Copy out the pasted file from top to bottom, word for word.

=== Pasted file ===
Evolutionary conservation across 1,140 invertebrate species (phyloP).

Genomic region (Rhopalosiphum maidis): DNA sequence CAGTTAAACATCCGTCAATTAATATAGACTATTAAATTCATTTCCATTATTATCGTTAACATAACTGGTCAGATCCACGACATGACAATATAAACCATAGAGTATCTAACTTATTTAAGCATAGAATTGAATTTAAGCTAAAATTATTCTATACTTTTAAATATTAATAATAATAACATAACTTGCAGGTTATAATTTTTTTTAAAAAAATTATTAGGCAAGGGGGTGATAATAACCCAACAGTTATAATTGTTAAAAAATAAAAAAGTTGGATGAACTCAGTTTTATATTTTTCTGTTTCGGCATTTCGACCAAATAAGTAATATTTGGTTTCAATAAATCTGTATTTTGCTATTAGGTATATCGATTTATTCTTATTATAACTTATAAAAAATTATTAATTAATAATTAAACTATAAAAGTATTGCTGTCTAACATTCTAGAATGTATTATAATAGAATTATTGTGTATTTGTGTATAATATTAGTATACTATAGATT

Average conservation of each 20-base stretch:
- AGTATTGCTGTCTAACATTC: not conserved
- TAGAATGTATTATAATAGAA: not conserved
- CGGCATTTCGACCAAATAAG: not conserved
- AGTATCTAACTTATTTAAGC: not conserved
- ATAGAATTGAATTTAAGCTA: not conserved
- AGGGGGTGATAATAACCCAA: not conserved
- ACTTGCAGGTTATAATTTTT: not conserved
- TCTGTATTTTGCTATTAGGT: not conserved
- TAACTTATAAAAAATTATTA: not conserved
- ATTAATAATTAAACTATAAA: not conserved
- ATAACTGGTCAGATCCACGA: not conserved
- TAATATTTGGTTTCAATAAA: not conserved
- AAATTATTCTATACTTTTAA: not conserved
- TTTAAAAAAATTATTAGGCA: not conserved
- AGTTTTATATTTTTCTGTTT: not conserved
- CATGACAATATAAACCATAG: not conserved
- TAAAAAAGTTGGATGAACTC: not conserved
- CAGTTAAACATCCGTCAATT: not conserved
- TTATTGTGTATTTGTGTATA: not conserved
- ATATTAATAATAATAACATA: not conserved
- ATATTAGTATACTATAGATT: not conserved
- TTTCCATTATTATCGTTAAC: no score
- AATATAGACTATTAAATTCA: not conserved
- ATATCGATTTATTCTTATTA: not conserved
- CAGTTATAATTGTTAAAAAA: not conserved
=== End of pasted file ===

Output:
Evolutionary conservation across 1,140 invertebrate species (phyloP).

Genomic region (Rhopalosiphum maidis): DNA sequence CAGTTAAACATCCGTCAATTAATATAGACTATTAAATTCATTTCCATTATTATCGTTAACATAACTGGTCAGATCCACGACATGACAATATAAACCATAGAGTATCTAACTTATTTAAGCATAGAATTGAATTTAAGCTAAAATTATTCTATACTTTTAAATATTAATAATAATAACATAACTTGCAGGTTATAATTTTTTTTAAAAAAATTATTAGGCAAGGGGGTGATAATAACCCAACAGTTATAATTGTTAAAAAATAAAAAAGTTGGATGAACTCAGTTTTATATTTTTCTGTTTCGGCATTTCGACCAAATAAGTAATATTTGGTTTCAATAAATCTGTATTTTGCTATTAGGTATATCGATTTATTCTTATTATAACTTATAAAAAATTATTAATTAATAATTAAACTATAAAAGTATTGCTGTCTAACATTCTAGAATGTATTATAATAGAATTATTGTGTATTTGTGTATAATATTAGTATACTATAGATT

Average conservation of each 20-base stretch:
- AGTATTGCTGTCTAACATTC: not conserved
- TAGAATGTATTATAATAGAA: not conserved
- CGGCATTTCGACCAAATAAG: not conserved
- AGTATCTAACTTATTTAAGC: not conserved
- ATAGAATTGAATTTAAGCTA: not conserved
- AGGGGGTGATAATAACCCAA: not conserved
- ACTTGCAGGTTATAATTTTT: not conserved
- TCTGTATTTTGCTATTAGGT: not conserved
- TAACTTATAAAAAATTATTA: not conserved
- ATTAATAATTAAACTATAAA: not conserved
- ATAACTGGTCAGATCCACGA: not conserved
- TAATATTTGGTTTCAATAAA: not conserved
- AAATTATTCTATACTTTTAA: not conserved
- TTTAAAAAAATTATTAGGCA: not conserved
- AGTTTTATATTTTTCTGTTT: not conserved
- CATGACAATATAAACCATAG: not conserved
- TAAAAAAGTTGGATGAACTC: not conserved
- CAGTTAAACATCCGTCAATT: not conserved
- TTATTGTGTATTTGTGTATA: not conserved
- ATATTAATAATAATAACATA: not conserved
- ATATTAGTATACTATAGATT: not conserved
- TTTCCATTATTATCGTTAAC: no score
- AATATAGACTATTAAATTCA: not conserved
- ATATCGATTTATTCTTATTA: not conserved
- CAGTTATAATTGTTAAAAAA: not conserved